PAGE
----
Historical information

The magazine was started in 1933 by Frank Packer as a weekly publication. The first editor was George Warnecke and the initial dummy was laid out by WEP (William Edwin Pidgeon) who went on to do many famous covers over the next 25 years. It is the most widely read magazine in the history of Australian publishing. During wartime despite printing restrictions, and it began publishing coloured photographic covers.


This is an example of anAustralian women's magazine published during WW11.It gives practical advice on needlework / knitting and evidences the widespread interest in contemporary fashion. In doing so it shows what were the fashionable, but broadly affordable, women's and children's clothing styles of their day.
These magazines also reflect women's interests.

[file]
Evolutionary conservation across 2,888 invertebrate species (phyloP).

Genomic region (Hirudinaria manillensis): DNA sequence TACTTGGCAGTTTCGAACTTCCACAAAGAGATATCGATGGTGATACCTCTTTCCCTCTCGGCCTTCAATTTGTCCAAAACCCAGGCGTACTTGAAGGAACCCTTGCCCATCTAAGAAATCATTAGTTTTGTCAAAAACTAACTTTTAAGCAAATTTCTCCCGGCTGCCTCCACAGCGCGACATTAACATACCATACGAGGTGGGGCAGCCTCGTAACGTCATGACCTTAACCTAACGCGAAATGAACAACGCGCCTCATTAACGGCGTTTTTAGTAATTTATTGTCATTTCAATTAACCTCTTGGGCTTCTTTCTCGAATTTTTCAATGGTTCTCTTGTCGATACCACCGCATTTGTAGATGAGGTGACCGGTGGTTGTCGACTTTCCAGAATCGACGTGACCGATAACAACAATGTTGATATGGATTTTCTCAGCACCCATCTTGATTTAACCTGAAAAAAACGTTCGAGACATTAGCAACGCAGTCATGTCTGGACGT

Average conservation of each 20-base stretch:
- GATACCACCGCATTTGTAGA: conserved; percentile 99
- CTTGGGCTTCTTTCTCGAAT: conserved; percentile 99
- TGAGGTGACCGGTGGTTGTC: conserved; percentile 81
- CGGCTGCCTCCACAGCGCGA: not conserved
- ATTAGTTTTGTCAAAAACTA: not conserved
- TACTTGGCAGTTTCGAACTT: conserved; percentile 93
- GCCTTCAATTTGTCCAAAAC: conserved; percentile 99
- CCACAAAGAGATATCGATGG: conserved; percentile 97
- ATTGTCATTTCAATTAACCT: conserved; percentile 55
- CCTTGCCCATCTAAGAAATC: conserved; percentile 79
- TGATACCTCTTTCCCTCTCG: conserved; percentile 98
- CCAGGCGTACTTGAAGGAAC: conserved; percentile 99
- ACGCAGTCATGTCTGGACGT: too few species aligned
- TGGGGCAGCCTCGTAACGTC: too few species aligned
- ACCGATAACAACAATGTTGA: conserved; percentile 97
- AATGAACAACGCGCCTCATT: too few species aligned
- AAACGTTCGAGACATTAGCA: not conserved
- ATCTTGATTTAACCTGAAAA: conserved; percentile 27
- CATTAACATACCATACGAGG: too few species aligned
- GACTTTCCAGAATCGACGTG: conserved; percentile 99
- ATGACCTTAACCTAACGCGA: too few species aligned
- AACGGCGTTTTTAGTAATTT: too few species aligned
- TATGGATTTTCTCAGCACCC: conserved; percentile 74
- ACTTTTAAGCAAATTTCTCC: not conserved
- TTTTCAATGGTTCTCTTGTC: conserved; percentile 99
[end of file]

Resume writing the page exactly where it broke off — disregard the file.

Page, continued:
Physical description

A 32 pp magazine, titled The Australian Women's Weekly. On the front cover is a coloured drawing of a man and a woman sitting under a tree. The woman is pouring tea from a billy into the tin cup held by the man. A tethered horse is grazing to their right and a small brown and white dog is in the foreground. This illustration is signed WEP (William Edwin Pidgeon).
The magazine contains advertisements, stories and recipes.The special 4 page peace supplement is missing from the centre.

Inscriptions & markings

In handrwitten pencil on the front cover - Gibbs.